Long story short: one to three inches. There are design and practical reasons for this distance. I never bothered with it, as long as my asthma inhaler, my phone, and a glass of water were within easy reach of my bed. They still are, to this very day.
So why this particular distance from the bed? Is there some designer formula we need to know about? Well, yes and no. Here’s the skinny on nightstands.
What Is The Proper Distance Of A Nightstand From A Bed?
If you type “complete bedroom suites” into Google and tap on Images, you’ll see nightstands jammed up against the beds. I don’t know about you, but I’d rather not roll over in my sleep and knock my head against the nightstand. Ouch.
Designers describe the positioning of the bedside tables close to the bed as “the room looking cluttered” if the tables were equidistant from the bed. Since minimalism is the hashtag#keyword here, it’s all about less furniture and less clutter.
Alternatively, what if your bedroom isn’t on the cover of House Beautiful? Do you still need a nightstand to be one to three inches from the bed? Yes and no. How long are your arms? Can you lie in the middle of the bed and reach your bedside table without rolling over? There’s your answer.
How Far Should A Nightstand Be From The Wall?
Most designers tell us to keep at least two feet of space around the bed. This is to ensure you have enough area to move around in while you make the bed. Keeping that in mind, then bedside tables should be two feet from the wall.
Of course, your bedroom might not be large enough to keep two feet of space between the bed and the walls. If this is the case, then the space should be about one foot. I make my bed just fine with one foot of space around it. And my bedside table is one foot from the wall.
The space around your bed and the distance of the nightstand from the wall depends on the size of your room, the size of your bed, and how much space you need in which to move around.
Should Nightstands Be Higher Or Lower Than A Bed?
The general rule goes that the top of the nightstand should match the top of your mattress. Some of today’s beds rest on wooden or steel platforms, thus making them lower than your average bed. Such beds should have bedside tables that are lower than the norm.
Then you have taller beds, such as a four-poster with quite some clearance from the floor. I’ve had one of those, and the nightstand that came with the bedroom suite was equal to the height of the mattress. These two examples illustrate the extremes in the height of bedside tables.
What about your preference? You might not care if the table matches the mattress, as long as your phone, your lamp, maybe a plant, and a glass of water are within easy reach. This might mean a table slightly lower than your mattress or one that’s a tot higher than your mattress. Whatever makes you comfortable, go with it.
Can A Bedroom Look Balanced With Only One Nightstand?
Absolutely. Remember that in a bedroom, the bed is the focal point. It’s the largest piece of furniture in the room, so the room is built around the bed. Large dressers or chests of drawers, easy chairs, and large plants balance a room with the bed as the focal point. Thus, one little nightstand doesn’t throw off the balance of the room.
However, if you look at a bedroom with only one bedside table and it seems a little off, then place a chair, a tall floor lamp, a medium-height or tall set of shelves for storage, or a large plant on the other side of the bed. You can always add another nightstand, especially if you have a partner.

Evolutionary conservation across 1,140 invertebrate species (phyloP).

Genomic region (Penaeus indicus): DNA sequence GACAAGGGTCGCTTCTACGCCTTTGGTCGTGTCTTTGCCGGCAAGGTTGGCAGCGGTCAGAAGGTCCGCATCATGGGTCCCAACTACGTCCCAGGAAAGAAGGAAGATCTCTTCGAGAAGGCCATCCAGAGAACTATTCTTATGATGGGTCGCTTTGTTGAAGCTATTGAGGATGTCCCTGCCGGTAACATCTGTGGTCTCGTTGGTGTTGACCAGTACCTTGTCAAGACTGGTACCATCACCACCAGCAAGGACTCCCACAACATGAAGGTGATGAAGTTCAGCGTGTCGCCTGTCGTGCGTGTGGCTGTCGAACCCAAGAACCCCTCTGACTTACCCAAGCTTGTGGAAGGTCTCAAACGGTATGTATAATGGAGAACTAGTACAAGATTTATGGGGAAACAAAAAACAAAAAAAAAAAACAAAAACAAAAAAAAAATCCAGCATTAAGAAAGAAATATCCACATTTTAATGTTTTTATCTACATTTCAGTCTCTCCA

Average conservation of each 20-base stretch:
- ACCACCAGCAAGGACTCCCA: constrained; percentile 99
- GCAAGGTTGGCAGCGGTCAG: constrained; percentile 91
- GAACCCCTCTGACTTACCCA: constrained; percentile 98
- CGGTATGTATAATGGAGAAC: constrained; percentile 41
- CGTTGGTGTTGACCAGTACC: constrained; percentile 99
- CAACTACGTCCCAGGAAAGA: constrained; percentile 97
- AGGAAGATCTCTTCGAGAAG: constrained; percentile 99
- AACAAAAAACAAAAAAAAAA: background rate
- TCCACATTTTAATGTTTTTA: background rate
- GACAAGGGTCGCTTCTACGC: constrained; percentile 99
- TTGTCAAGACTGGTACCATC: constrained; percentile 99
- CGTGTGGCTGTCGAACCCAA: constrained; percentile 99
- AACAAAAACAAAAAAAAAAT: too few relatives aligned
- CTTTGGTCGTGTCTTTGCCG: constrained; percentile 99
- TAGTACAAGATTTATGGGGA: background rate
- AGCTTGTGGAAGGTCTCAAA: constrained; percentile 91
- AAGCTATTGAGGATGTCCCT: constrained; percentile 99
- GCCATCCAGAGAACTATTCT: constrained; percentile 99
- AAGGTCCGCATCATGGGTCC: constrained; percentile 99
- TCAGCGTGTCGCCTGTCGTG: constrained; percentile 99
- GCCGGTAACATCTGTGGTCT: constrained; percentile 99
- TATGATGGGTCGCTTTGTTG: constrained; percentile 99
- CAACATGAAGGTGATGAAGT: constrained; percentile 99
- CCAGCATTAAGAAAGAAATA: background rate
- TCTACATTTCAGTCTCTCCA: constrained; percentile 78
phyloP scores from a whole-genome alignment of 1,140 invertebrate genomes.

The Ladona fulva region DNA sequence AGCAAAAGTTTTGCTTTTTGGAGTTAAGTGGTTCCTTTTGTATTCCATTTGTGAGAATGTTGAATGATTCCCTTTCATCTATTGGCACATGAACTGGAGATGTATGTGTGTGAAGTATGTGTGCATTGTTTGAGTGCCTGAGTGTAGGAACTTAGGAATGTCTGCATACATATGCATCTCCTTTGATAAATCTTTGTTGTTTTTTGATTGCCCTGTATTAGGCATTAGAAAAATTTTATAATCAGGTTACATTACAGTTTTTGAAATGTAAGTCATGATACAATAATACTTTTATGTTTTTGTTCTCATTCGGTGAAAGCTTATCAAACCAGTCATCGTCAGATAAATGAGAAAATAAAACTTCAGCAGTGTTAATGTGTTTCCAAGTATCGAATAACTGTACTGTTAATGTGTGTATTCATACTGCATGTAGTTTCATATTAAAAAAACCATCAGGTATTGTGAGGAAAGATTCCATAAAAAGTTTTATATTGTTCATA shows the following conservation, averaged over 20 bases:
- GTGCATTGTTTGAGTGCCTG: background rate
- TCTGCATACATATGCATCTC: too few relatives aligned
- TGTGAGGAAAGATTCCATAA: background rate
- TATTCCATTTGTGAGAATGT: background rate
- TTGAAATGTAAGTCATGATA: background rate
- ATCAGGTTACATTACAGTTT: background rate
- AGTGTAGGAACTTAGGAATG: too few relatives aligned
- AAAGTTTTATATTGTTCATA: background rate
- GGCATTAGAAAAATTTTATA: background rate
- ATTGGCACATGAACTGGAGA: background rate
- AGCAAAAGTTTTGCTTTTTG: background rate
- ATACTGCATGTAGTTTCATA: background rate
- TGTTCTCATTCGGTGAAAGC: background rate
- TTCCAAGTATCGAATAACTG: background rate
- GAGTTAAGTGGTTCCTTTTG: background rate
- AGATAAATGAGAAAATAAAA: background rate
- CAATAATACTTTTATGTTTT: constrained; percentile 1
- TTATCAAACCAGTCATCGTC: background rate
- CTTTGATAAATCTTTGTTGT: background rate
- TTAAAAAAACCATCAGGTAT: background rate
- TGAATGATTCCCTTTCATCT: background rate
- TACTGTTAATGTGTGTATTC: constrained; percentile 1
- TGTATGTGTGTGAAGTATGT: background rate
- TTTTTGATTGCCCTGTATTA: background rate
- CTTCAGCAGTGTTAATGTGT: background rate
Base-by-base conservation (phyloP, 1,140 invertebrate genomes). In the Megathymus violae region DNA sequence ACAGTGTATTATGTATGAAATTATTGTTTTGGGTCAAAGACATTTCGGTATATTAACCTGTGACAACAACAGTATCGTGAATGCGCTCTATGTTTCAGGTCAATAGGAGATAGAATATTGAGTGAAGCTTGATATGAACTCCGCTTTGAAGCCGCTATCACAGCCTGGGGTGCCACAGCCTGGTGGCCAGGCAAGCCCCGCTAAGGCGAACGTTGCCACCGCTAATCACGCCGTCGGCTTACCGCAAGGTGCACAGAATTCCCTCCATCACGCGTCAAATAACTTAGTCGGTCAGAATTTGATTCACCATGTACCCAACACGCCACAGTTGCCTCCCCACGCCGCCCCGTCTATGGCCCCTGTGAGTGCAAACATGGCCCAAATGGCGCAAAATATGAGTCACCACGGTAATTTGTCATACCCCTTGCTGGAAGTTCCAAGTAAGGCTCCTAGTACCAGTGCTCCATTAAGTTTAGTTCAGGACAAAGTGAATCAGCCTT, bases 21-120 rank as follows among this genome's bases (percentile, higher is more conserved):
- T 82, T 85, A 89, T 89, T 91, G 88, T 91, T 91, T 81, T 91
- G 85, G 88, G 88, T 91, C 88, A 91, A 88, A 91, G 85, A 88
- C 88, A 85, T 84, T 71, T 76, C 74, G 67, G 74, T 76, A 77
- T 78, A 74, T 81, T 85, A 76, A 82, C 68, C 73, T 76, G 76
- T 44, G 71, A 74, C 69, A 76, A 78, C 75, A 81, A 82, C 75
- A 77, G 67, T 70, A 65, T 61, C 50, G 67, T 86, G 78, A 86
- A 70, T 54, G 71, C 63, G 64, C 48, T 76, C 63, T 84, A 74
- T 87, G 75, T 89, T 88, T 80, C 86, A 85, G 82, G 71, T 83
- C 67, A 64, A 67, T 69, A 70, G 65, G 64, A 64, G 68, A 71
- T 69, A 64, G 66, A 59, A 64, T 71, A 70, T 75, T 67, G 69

What Should Be On A Nightstand?
We see pictures in glossy magazines of staged bedrooms with nightstands holding a pretty vase of flowers, an alarm clock, and sometimes a phone on a charger. That’s okay, but it’s not realistic. Your bedroom isn’t staged. What you put on your nightstand is what you’ll need during the night if something happens.
My bedside table holds my asthma inhaler, a bottle of water, and my respirator machine. Yours might hold your glasses, a lamp, the book you’re reading, the TV remote, and possibly the cat. It’s your life and your nightstand, so make of it what you will.
Nightstand Issues For Seniors
Nightstands were made for the comfort and convenience of sleepers. What if the sleeper is elderly and having trouble reaching an item on their bedside table? As we age, we need our medications to be within easy reach.
Some seniors can’t move as nimbly as they did in their youth, so their medications need to be nearer them. That one to three inches between the table and bed becomes more and more vital to seniors.
The height of the nightstand is also an issue for the elderly. Many seniors can no longer get onto a bed low on the ground, such as platform beds. They might not be able to climb onto a four-poster bed like they used to.
When seniors find a bed upon which they can comfortably sit with their legs at a 90-degree angle, then their nightstand needs to be that same height.
Width is also an issue in nightstands for the elderly. If a nightstand is too narrow or not wide enough, then a senior’s medication along with a bottle of water might not fit. Add to that the need for a clock and a place to put their phone, and seniors will need a bigger nightstand.
The type of bedside table is also important for seniors. Some nightstands contain storage in the form of a cabinet at the bottom of the stand with a small drawer beneath the top of the table.
This type of bedside table is perfect for seniors. Their medications can go in the drawer, their bottle of water on top of the table, and their phone and charger on top of the table.